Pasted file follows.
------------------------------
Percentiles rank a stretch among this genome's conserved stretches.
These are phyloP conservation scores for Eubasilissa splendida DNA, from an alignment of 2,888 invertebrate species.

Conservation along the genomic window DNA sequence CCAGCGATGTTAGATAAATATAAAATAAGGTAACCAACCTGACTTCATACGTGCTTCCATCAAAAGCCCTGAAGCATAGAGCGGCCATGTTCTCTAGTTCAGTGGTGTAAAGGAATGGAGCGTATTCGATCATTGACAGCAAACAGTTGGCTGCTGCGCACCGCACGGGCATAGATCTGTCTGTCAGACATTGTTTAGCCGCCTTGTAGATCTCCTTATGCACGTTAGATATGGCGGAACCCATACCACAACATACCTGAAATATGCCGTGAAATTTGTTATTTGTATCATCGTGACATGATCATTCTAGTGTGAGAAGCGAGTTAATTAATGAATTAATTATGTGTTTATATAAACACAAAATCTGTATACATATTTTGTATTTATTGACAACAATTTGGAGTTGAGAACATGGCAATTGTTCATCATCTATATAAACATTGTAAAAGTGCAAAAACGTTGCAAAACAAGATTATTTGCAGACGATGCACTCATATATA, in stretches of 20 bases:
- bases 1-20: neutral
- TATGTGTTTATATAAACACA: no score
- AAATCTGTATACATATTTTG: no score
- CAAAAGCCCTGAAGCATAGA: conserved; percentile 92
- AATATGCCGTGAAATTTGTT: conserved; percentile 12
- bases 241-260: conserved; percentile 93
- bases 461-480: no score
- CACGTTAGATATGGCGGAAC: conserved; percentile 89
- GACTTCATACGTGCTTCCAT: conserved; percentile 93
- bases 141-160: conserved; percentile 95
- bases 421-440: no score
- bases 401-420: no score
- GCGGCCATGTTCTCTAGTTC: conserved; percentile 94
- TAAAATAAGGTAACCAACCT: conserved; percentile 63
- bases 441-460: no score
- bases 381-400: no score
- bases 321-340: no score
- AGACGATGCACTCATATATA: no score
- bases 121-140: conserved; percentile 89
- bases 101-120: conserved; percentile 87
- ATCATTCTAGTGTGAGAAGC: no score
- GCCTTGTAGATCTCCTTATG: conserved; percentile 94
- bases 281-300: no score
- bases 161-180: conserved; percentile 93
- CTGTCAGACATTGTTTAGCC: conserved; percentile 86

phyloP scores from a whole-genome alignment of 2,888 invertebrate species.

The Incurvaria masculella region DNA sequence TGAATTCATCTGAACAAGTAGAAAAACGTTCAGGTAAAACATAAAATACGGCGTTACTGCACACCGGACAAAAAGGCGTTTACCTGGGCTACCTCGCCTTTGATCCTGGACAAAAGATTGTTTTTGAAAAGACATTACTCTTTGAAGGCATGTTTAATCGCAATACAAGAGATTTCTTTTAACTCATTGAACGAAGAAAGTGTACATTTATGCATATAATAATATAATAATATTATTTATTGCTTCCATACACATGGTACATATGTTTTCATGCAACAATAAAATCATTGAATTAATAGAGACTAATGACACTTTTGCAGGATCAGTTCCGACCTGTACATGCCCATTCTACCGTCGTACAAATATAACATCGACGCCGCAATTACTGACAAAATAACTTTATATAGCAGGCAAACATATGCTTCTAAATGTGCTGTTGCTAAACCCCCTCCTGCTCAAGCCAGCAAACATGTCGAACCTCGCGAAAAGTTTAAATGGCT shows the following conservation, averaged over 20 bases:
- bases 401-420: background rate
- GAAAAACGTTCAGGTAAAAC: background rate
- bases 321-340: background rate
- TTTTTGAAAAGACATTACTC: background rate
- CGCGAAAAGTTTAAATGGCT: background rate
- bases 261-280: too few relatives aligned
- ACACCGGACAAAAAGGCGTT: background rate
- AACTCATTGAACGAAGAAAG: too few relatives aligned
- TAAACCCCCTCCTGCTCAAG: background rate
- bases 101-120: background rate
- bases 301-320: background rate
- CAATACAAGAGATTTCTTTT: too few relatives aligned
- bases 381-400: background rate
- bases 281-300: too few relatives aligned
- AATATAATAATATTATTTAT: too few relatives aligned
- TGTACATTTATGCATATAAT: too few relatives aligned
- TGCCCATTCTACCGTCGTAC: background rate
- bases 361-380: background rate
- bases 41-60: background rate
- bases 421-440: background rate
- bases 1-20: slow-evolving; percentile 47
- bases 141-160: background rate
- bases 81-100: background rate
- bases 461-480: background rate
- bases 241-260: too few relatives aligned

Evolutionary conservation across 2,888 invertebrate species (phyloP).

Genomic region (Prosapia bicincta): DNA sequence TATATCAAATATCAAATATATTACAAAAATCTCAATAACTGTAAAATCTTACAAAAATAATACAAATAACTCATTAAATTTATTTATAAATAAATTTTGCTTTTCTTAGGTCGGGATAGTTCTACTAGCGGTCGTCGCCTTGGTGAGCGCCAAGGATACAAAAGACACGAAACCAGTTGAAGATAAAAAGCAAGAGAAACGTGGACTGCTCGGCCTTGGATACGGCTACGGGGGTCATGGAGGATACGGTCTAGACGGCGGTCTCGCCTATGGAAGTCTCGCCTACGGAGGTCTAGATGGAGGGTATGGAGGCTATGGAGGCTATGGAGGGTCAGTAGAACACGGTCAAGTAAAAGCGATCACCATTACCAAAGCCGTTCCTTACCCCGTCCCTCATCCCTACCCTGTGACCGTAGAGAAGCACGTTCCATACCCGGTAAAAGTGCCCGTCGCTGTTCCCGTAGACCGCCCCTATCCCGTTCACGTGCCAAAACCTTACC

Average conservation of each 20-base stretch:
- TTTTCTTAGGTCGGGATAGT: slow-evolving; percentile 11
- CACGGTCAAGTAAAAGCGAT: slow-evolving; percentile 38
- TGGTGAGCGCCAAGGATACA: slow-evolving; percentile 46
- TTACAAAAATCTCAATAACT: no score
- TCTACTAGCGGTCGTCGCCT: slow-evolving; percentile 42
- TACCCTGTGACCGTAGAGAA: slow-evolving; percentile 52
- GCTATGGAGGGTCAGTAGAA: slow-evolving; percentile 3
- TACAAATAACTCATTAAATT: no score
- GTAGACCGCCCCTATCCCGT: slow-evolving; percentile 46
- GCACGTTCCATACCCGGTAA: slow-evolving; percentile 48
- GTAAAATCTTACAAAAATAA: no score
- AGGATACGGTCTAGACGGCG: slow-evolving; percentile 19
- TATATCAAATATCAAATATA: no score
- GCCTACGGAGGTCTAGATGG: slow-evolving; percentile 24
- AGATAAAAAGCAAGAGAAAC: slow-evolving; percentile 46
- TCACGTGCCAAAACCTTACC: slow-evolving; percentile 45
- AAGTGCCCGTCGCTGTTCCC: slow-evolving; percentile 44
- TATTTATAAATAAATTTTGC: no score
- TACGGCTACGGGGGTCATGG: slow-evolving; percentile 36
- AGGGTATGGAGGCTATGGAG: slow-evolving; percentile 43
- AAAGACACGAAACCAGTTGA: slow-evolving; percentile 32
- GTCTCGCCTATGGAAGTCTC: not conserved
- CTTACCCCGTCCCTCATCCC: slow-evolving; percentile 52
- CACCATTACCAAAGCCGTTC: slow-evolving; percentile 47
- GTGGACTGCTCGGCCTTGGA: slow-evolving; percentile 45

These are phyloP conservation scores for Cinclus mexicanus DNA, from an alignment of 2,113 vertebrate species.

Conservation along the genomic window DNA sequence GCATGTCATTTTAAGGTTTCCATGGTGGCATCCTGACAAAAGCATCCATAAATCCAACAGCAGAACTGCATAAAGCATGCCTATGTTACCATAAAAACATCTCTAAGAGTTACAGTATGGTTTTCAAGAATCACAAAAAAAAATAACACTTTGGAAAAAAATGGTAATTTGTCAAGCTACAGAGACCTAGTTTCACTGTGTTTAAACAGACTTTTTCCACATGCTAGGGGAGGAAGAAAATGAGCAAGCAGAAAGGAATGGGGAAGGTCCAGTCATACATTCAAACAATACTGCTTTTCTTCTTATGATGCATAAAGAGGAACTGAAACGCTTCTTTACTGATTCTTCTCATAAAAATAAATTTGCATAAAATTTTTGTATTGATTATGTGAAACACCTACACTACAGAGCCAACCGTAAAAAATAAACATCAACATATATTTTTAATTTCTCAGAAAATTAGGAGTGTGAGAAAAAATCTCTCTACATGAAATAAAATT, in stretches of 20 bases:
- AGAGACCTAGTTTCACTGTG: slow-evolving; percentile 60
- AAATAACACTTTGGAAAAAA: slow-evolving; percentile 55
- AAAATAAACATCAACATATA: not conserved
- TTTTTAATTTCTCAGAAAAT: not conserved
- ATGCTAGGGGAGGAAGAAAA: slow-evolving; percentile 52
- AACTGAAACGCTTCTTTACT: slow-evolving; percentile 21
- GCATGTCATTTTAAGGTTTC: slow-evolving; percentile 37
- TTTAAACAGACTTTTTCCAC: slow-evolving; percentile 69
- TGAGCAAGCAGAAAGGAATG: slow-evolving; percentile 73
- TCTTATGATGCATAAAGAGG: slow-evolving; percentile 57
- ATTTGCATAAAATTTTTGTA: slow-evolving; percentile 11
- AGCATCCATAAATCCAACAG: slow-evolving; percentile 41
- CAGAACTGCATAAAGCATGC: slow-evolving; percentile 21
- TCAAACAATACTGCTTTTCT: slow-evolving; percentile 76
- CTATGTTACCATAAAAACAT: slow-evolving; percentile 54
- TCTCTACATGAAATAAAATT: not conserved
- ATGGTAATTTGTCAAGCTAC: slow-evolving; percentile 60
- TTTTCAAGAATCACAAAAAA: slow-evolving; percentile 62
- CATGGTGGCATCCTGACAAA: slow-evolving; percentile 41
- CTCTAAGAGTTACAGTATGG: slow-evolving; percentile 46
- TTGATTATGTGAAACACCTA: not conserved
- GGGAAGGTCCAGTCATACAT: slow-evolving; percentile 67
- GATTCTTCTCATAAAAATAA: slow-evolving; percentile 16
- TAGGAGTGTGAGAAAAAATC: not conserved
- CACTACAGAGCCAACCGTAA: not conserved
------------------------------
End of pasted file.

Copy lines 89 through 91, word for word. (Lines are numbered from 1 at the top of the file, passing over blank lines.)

- TTTTTAATTTCTCAGAAAAT: not conserved
- ATGCTAGGGGAGGAAGAAAA: slow-evolving; percentile 52
- AACTGAAACGCTTCTTTACT: slow-evolving; percentile 21